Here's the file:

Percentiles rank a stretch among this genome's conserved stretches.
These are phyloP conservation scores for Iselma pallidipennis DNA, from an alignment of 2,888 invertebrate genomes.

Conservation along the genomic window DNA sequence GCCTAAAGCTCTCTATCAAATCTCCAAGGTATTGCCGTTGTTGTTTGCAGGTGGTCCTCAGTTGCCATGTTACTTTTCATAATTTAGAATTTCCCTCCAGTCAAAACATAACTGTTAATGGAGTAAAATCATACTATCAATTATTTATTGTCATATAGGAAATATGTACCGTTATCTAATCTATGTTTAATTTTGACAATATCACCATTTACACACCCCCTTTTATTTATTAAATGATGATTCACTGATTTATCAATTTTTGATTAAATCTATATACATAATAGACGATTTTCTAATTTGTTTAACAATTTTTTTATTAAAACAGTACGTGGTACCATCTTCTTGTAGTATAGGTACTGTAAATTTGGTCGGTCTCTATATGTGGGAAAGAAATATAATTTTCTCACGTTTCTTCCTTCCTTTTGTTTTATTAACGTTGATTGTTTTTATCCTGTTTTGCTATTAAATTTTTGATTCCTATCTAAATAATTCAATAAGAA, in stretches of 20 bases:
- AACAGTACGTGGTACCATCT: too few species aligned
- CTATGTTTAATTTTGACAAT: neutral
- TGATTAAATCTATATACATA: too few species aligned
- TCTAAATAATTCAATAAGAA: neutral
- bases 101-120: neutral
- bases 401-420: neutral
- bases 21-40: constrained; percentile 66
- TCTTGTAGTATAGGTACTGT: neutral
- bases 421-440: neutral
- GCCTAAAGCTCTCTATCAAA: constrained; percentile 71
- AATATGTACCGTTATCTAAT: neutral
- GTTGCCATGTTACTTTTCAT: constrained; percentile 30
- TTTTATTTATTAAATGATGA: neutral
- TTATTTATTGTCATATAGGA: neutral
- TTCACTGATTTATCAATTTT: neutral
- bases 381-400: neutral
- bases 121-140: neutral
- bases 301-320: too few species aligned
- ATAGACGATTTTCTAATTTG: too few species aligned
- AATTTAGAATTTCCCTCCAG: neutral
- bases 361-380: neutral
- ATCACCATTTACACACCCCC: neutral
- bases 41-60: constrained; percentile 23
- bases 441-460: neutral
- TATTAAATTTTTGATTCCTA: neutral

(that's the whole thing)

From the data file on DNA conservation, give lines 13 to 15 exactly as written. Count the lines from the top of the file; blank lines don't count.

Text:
- GCCTAAAGCTCTCTATCAAA: constrained; percentile 71
- AATATGTACCGTTATCTAAT: neutral
- GTTGCCATGTTACTTTTCAT: constrained; percentile 30